About My Health Careers Internship MedBlogs Contact us
Medindia LOGIN REGISTER
Advertisement

Drug for Lung Scarring Makes Life Simple for Lung Cancer Patients

by Medindia Content Team on October 30, 2007 at 3:11 PM
Font : A-A+

Drug for Lung Scarring Makes Life Simple for Lung Cancer Patients

Researchers have observed that using a special type of monoclonal antibody drug that blocks the integrin beta6-TGF-beta pathway, prevents pulmonary fibrosis (scarring of the lungs), a side effect of radiation therapy in lung cancer patients, thereby extending patient's lives and improving their quality of life. The study was presented at the American Society for Therapeutic Radiology and Oncology's 49th Annual Meeting in Los Angeles.

"The toxicity of pulmonary fibrosis limits the amount of the radiation dose that can be safely given to patients," said Simon Cheng, M.D., Ph.D., an author of the study and a radiation oncologist at New York University Medical Center in New York. "These study results may lead to more effective radiation therapies for advanced lung cancer, which is the leading cause of cancer deaths in the U.S."

Advertisement

More than 50 percent of patients receiving radiation therapy for advanced lung cancer develop radiation-induced lung fibrosis, a painful side effect that can affect patients' quality of life and, in some cases, can be fatal. Pulmonary (lung) fibrosis involves inflammation and scarring of the lungs causing patients to feel short of breath, have a chronic dry cough, feel fatigue and pain in the chest, and suffer loss of appetite and weight loss. Over time, fibrosis causes the air sacs of the lungs to be replaced by scar tissue, causing difficulty breathing and an irreversible loss of the tissue's ability to transfer oxygen into the bloodstream.

This study involved mice treated with a 14 Gy single dose of radiation to the lungs. Researchers wanted to determine if using an antibody to block integrin beta6 (a specific activator of the transforming growth factor (TGF-beta) signaling pathway), could prevent the onset of radiation-induced pulmonary fibrosis. The study shows that mice that were given integrin beta6 monoclonal antibodies did not develop radiation-induced lung fibrosis, while the control group of mice developed the lung condition.
Advertisement

"Fibrosis is a very serious side effect that often keeps doctors from giving patients a full dose of radiation for fear that the serious problems caused by fibrosis will outweigh the good done by the radiation. If further studies conclude that this drug can indeed prevent fibrosis in lung cancer patients, I believe researchers are a huge step closer to curing this disease," said Dr. Cheng.

Source: Eurekalert
GAN/C
Advertisement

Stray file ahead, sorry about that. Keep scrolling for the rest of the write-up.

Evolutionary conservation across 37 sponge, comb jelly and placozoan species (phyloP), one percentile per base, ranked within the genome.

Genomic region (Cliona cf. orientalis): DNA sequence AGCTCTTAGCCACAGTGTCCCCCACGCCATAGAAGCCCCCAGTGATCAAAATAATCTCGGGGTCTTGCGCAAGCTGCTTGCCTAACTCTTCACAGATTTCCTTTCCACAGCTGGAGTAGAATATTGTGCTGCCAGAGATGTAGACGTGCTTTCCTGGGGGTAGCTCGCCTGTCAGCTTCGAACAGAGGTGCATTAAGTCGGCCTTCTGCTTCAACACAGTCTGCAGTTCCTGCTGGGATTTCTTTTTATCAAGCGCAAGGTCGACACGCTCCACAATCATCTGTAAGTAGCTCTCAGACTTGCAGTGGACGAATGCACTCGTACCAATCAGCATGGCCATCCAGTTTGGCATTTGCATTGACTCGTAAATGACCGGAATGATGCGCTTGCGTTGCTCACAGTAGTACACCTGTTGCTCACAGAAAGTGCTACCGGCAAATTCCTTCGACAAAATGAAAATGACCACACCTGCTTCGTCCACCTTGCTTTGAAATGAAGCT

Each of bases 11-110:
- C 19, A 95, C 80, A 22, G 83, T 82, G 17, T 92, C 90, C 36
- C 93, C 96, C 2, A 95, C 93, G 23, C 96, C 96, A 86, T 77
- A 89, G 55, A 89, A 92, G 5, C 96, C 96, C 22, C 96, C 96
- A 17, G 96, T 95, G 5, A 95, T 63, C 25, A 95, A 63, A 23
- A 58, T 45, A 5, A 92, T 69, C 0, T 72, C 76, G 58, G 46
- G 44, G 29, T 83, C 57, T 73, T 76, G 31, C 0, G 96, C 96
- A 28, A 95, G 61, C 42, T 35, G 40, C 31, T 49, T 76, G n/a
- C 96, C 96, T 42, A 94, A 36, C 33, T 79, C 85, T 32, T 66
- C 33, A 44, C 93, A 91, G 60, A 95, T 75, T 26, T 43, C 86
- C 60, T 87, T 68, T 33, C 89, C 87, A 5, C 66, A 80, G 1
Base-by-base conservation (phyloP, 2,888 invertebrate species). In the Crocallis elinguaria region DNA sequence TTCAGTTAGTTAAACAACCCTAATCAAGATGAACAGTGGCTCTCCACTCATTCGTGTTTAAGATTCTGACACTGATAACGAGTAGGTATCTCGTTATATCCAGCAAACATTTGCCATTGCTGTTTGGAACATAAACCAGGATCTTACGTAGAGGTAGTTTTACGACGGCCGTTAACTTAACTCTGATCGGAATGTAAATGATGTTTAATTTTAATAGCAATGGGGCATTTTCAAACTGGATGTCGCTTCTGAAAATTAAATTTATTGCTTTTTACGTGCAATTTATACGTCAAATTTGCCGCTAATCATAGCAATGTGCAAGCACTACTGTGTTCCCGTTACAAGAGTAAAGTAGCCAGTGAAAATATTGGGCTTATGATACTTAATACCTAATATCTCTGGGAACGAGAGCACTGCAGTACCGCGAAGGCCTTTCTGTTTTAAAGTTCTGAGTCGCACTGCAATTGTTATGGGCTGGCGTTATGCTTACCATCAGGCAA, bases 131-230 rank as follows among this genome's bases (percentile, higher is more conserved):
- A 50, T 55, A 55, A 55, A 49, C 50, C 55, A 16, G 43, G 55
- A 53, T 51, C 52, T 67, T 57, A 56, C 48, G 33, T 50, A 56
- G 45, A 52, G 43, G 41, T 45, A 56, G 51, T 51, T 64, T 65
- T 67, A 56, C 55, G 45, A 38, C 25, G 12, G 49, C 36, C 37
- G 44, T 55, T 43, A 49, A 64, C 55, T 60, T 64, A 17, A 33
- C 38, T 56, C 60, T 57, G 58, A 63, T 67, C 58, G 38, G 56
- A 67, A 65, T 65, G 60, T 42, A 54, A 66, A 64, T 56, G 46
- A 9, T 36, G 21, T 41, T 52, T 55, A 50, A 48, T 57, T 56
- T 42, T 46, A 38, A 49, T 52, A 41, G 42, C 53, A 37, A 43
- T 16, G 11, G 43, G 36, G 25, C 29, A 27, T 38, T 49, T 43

Advertisement
News A-Z
A B C D E F G H I J K L M N O P Q R S T U V W X Y Z
News Category
What's New on Medindia
Sensory Processing Disorder (SPD)
First Dose of COVID-19 Vaccines May Improve Mental Health
View all

Medindia Newsletters Subscribe to our Free Newsletters!
Terms & Conditions and Privacy Policy.

More News on:
Drug Toxicity Lung Biopsy Lung Cancer Cancer and Homeopathy Signature Drug Toxicity Cancer Facts Asbestosis Cancer Pneumoconiosis Smoking among Women 

Recommended Reading
Deaths From Pulmonary Fibrosis Predicted To Rise
Researchers from the University of Colorado say that death rates from pulmonary fibrosis have ......
Asbestosis
Asbestosis is a chronic inflammatory lung disease that occurs due to long term exposure to asbestos ...
Drug Toxicity
Drug toxicity is an adverse reaction of the body towards a drug that results as a side effect of a d...
Lung Biopsy
The procedure by which tissue samples are obtained from the lung is known as lung biopsy. The biopsy...
Lung Cancer
Lung cancer is a malignant tumor in the lung tissues. Smoking is the main cause of lung cancer with ...
Pneumoconiosis
Pneumoconiosis is a group of lung diseases caused by inhaled dust particles. It causes inflammation ...
Smoking among Women
Tobacco use in women is on the rise. The health risks of tobacco are far too many has never done a w...

Disclaimer - All information and content on this site are for information and educational purposes only. The information should not be used for either diagnosis or treatment or both for any health related problem or disease. Always seek the advice of a qualified physician for medical diagnosis and treatment. Full Disclaimer

© All Rights Reserved 1997 - 2021

This site uses cookies to deliver our services. By using our site, you acknowledge that you have read and understand our Cookie Policy, Privacy Policy, and our Terms of Use